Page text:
JACOB SHERSON: I’m an experimentalist physicist, and I’m trying to build something called a quantum computer. And in this quantum computer, we have to be able to pick up individual atoms– and atoms, as you have talked about, wavy things, so that means that as we try to pick them up, they actually start to slosh when we move them around, so they start to move around just like a cup of coffee would move when you start to move quickly with it.

IRA FLATOW: And so as I play the game, you have to move the atom from one place to another and it is sloshing, right? And you have to keep it from sloshing out of the spot like the coffee would go over the top. It’s not easy.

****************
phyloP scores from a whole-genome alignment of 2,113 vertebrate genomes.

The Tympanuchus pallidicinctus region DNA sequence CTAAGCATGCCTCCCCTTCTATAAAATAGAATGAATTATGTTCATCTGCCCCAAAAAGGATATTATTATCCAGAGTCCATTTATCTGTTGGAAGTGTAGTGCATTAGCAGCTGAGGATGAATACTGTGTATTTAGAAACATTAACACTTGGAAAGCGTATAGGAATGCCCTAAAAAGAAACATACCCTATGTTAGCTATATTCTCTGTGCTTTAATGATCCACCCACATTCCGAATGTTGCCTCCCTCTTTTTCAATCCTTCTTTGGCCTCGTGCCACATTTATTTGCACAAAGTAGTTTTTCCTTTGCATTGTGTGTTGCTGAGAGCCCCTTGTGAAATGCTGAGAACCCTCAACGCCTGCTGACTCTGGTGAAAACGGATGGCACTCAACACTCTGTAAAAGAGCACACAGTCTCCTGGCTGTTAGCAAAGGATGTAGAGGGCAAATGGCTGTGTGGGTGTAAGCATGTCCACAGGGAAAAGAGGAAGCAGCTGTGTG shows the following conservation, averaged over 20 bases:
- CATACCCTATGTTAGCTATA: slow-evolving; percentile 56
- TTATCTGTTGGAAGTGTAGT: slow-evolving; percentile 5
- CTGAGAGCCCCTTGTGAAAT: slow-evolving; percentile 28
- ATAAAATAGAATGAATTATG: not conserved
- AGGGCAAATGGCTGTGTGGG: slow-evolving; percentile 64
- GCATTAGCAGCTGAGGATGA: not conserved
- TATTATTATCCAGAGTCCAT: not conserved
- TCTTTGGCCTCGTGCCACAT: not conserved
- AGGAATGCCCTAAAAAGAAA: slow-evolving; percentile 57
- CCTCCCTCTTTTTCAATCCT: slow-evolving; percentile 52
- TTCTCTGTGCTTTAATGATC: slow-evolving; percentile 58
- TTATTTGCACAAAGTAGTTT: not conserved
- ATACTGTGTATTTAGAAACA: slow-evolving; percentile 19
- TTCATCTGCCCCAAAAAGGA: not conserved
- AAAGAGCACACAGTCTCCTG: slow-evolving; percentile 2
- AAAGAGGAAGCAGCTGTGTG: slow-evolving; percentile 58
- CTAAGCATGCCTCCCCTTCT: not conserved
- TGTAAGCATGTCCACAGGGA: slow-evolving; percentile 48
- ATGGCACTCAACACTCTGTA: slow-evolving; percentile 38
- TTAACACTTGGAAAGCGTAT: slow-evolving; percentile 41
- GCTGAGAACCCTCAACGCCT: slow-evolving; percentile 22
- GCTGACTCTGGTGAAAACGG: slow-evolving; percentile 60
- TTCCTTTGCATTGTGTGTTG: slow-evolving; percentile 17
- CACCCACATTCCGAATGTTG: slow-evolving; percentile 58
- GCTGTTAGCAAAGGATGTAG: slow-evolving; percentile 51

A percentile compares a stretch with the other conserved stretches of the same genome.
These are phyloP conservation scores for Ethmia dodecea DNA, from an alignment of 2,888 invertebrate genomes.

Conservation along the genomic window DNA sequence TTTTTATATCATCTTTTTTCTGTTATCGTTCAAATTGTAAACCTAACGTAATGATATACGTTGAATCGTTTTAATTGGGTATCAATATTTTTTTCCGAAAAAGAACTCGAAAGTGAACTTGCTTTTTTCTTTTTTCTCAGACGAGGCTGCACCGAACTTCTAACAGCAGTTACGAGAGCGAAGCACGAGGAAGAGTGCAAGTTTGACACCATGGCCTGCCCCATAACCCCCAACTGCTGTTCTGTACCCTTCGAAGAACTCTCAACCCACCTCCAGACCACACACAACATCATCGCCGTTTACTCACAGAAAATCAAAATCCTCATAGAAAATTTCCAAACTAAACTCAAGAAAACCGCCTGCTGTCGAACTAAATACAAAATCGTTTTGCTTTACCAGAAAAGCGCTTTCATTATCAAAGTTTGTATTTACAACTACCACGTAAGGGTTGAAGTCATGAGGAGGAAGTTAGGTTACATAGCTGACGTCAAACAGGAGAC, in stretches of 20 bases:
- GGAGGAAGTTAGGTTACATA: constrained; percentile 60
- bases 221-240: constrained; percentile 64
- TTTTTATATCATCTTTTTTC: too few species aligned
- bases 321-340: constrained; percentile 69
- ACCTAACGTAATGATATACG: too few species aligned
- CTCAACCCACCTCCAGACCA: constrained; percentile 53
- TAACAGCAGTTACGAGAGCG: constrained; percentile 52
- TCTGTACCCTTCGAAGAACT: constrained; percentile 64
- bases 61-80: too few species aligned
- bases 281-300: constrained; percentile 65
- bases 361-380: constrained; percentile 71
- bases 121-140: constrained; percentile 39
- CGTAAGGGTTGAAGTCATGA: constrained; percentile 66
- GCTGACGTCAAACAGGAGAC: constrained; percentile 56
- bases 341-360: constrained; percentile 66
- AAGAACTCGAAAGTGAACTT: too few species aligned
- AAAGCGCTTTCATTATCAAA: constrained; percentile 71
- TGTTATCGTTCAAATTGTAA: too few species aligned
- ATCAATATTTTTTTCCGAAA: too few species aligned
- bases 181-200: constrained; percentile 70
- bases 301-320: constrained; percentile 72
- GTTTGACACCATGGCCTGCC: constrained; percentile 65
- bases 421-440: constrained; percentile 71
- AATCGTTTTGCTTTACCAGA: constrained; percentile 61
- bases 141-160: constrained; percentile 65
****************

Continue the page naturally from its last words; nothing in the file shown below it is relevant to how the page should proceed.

JACOB SHERSON: Exactly. And after having moved the atom, if it’s still sloshing, then our quantum computation will give the wrong results. So our basic problem was I’m building the experiment, we don’t have any solutions on how to move these atoms around. Our best computers have failed at finding solutions for us. So in our desperation, we turn to something completely new, gamification of quantum physics.

IRA FLATOW: So you think people are better than computers at solving your problem?

JACOB SHERSON: Well, initially I didn’t think so. I just thought that was the last option we had and it would be a lot of fun trying it out. Now I’ve been so much surprised by reality and how good the players have been, and that’s exactly what we reported in Nature two weeks ago now.

IRA FLATOW: And you said you think this game allows people to use their so-called quantum intuition built into us.


IRA FLATOW: What do you mean by that?